The fourth and fifth growth drivers are related: imports and exports.  Imports are goods and services that are purchased from abroad.  Imports are the only growth category that is subtracted in the GDP identity.  That is, the total amount a nation imports from abroad is subtracted from growth because this represents expenditures on goods and services purchased from foreign economies.  Exports are an important driver of economic growth.  Exports represent goods and services that are purchased by foreign individuals abroad.  Exports have a positive contribution to economic growth.  Indeed, exports played a key role in the development of many Asian economies in the 1970s and 1980s.  Known collectively as the Asian “Tigers”, countries such as Japan, South Korea, Singapore, Hong Kong, and China developed their economies through producing lower-priced goods and selling them abroad.  The problem with using exports as a main growth strategy is two-fold: 1) as a country’s economy develops, wages and other production costs naturally rise meaning that exports become more and more expensive; 2) being competitive with exports usually mean having a cheaper currency that can lead to political problems.

2. Per-capita growth and living standards

Gross domestic product (GDP), whether in the aggregate or on a per-capita basis, is a statistic under rhetorical fire.  Indeed, the measure is a good approximation of the value of goods and services produced in a country over a defined period of time.   The measure, however, is an incomplete measure of how individuals fare in the economy whether that be as a function of living standards or their general satisfaction.  In defense of GDP, it makes no claim to inform the latter issues; GDP is primarily used by governments across the world because it is easier to calculate than other more inclusive statistics (IMF, 2011).  At the same time, however, it does tend to privilege economic growth as the most important economic metric.  This essay will argue, based on the data provided for four countries, that per-capita GDP is not necessarily a good proxy to measure living standards in a country (Nielsen, 2011).

First, a quick methodological word on how per-capita GDP is calculated. Per-capita GDP is essentially a disaggregated measure of total GDP on an individual basis (World Bank, 2012).  That is, in order to calculate the per-capita GDP for any country one takes the aggregate level of GDP output in goods and services and divides it by the total population size (IMF,2011).  Thus, per-capita GDP does not fundamentally represent what each person in the economy “earns” but rather each person’s share in a country’s economic output (IMF,2011).  This is an important distinction, particularly when trying to assess whether per-capita GDP is a good proxy for living standards in a country.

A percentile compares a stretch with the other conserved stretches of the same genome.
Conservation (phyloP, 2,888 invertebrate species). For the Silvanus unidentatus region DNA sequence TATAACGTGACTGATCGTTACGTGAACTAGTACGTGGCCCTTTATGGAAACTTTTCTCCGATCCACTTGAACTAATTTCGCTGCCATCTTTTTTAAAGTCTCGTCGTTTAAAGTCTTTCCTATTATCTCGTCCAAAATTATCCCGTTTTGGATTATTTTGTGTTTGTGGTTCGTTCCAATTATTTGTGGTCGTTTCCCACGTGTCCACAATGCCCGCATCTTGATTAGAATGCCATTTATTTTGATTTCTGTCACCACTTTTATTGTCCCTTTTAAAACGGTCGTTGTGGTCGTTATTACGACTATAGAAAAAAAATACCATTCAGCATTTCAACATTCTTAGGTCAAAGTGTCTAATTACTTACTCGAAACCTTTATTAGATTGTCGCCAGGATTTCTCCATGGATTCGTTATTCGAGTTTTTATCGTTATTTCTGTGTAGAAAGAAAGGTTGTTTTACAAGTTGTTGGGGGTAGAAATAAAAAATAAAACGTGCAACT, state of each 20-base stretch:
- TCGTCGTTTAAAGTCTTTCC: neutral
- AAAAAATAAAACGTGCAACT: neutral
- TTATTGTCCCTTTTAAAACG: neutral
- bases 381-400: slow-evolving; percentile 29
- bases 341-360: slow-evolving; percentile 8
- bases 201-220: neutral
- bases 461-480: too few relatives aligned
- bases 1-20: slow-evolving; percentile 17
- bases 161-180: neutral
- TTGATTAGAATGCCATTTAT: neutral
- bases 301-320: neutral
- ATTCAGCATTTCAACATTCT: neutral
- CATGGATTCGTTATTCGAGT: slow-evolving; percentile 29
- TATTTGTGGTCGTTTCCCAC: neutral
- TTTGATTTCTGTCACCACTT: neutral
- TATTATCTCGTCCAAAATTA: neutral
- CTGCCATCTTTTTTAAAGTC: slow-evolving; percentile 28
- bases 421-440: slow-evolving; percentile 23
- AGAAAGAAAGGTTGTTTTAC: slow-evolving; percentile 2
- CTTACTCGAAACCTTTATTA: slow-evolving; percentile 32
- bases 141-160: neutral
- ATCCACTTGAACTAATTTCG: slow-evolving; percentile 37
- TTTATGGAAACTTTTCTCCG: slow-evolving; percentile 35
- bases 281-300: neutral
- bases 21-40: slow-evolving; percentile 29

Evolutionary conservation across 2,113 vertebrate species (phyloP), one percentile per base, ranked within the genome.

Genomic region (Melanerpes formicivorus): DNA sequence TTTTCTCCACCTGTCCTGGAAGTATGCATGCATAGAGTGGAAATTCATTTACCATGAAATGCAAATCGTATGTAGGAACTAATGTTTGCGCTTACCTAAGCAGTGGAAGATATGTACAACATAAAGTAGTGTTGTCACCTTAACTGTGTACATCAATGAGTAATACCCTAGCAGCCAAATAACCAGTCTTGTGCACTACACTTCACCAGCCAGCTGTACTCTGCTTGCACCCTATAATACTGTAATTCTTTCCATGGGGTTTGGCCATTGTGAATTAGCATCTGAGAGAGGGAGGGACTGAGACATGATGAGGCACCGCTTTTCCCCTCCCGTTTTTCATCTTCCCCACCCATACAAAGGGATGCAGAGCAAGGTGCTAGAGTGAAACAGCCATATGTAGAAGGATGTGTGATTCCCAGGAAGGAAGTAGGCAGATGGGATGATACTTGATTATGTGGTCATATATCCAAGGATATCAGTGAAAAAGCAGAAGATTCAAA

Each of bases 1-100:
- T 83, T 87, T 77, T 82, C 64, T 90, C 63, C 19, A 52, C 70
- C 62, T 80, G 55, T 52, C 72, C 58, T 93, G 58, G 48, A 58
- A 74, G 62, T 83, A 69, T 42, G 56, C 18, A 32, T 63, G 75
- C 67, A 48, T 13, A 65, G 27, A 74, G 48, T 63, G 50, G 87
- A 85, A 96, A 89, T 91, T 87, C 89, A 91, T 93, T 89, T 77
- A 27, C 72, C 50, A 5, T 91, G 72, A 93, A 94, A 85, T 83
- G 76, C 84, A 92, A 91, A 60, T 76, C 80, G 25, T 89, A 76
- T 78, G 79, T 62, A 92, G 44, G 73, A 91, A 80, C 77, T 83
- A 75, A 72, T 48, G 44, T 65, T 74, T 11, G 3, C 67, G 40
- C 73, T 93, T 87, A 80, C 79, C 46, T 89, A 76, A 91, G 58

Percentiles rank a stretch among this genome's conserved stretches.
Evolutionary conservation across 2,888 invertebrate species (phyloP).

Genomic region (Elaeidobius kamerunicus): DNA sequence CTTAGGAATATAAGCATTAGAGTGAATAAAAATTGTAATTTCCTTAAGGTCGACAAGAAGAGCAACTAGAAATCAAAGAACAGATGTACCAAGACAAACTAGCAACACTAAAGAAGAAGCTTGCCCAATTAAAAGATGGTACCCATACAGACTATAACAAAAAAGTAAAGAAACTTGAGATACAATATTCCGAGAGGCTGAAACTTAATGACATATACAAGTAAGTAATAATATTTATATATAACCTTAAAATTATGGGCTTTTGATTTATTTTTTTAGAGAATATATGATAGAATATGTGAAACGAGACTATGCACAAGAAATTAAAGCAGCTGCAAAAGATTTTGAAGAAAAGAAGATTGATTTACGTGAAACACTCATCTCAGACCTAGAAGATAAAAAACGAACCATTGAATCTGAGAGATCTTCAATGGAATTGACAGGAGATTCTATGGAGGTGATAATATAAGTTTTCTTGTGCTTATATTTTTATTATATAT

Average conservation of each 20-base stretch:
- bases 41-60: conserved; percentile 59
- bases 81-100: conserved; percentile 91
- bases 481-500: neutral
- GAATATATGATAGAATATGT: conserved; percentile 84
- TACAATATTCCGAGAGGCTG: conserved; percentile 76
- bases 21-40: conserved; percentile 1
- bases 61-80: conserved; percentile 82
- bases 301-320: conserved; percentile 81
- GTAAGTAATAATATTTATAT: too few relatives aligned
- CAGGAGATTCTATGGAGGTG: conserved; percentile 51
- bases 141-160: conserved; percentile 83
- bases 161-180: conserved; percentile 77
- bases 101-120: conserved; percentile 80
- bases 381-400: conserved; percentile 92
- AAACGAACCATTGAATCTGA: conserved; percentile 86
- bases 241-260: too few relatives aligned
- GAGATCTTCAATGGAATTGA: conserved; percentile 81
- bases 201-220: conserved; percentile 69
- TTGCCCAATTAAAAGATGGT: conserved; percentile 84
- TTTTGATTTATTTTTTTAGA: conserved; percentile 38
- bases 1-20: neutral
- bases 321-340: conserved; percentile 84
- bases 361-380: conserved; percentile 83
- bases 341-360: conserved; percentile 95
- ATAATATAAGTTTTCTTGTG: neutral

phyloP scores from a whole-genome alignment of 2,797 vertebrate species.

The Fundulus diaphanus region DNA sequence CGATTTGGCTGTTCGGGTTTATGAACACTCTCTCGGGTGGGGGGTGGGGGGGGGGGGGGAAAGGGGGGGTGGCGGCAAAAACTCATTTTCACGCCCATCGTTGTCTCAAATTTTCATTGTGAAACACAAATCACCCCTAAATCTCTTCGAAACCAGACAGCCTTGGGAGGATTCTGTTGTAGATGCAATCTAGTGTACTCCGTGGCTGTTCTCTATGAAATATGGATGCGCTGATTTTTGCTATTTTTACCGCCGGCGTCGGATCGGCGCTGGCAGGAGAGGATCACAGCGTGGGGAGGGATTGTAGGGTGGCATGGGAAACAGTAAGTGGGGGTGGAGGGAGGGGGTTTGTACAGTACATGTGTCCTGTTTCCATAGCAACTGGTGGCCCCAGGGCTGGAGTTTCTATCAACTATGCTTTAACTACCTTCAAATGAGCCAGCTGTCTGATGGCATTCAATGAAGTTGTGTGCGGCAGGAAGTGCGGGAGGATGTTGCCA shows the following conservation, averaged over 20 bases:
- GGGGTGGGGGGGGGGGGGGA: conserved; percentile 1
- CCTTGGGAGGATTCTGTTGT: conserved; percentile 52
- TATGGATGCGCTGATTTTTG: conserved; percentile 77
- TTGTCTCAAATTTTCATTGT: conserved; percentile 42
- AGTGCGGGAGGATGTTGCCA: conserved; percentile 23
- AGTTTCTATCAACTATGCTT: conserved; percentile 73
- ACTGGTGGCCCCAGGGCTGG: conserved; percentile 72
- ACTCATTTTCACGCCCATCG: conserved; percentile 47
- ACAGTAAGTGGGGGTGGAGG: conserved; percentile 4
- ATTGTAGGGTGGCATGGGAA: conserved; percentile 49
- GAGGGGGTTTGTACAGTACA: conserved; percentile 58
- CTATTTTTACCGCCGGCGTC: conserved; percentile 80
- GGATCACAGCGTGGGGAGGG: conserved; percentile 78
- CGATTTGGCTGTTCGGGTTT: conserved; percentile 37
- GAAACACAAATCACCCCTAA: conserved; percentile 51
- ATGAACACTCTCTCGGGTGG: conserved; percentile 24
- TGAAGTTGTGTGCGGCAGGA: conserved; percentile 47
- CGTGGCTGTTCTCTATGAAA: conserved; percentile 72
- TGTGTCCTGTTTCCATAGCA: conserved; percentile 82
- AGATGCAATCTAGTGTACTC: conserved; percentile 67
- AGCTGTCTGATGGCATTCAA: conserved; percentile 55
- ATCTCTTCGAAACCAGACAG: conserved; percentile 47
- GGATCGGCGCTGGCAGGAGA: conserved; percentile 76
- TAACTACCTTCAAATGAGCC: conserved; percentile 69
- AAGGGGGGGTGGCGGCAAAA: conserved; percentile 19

Looking at the data one can see how distortions in the calculation method may lead to a somewhat misleading impression of an individual’s standard of living in a country.  Qatar is the country with the highest per-capital level of all four countries.  There are two different measures for each country: The United Nations per-capita statistic, which essentially measures per-capita GDP  in local currency meaning that countries with a weaker currency will register a lower per-capita GDP; the IMF measure which essentially measures per-capita from the same base currency meaning that it strips out differences in per-capita GDP due to currency fluctuations (Nielsen, 2011).  The UN ranks Qatar fourth based on per-capita GDP; the IMF ranks Qatar first based on per-capita GDP- the difference between the two means that Qatar’s currency was likely weaker versus other currencies.  Despite Qatar’s high ranking on a per-capita basis, the country has a lower human development ranking: 37th.  The dissonance between these statistics is a function of what they are measuring.  Qatar is a rich country due to rich natural gas deposits located in the country (EIU Qatar, 2011).  At the same time, the country has a relatively small population (roughly average for other Gulf nations) that means a high per-capita GDP level built off the country’s large aggregate GDP.  The Human Development Index, on the other hand, is a broad-based index that measures individuals’ access to education, health, and other social resources (UN,2011).  Thus, the measure does not focus on the size of the economy, but rather the resources individuals can take advantage of in the country.  The dissonance of Qatar’s three measures could have the following interpretation: Although Qatar is certainly a “rich” country in the aggregate, individuals do not have similar access to resources in the health, educational, and social sphere, or the ability to develop at the same rate.  This difference gets a the operationalization of “standard of living” because such a measure does not simply measure a country’s economic output, but the goods and services that an individual enjoys, including public goods that make up a substantive proportion of .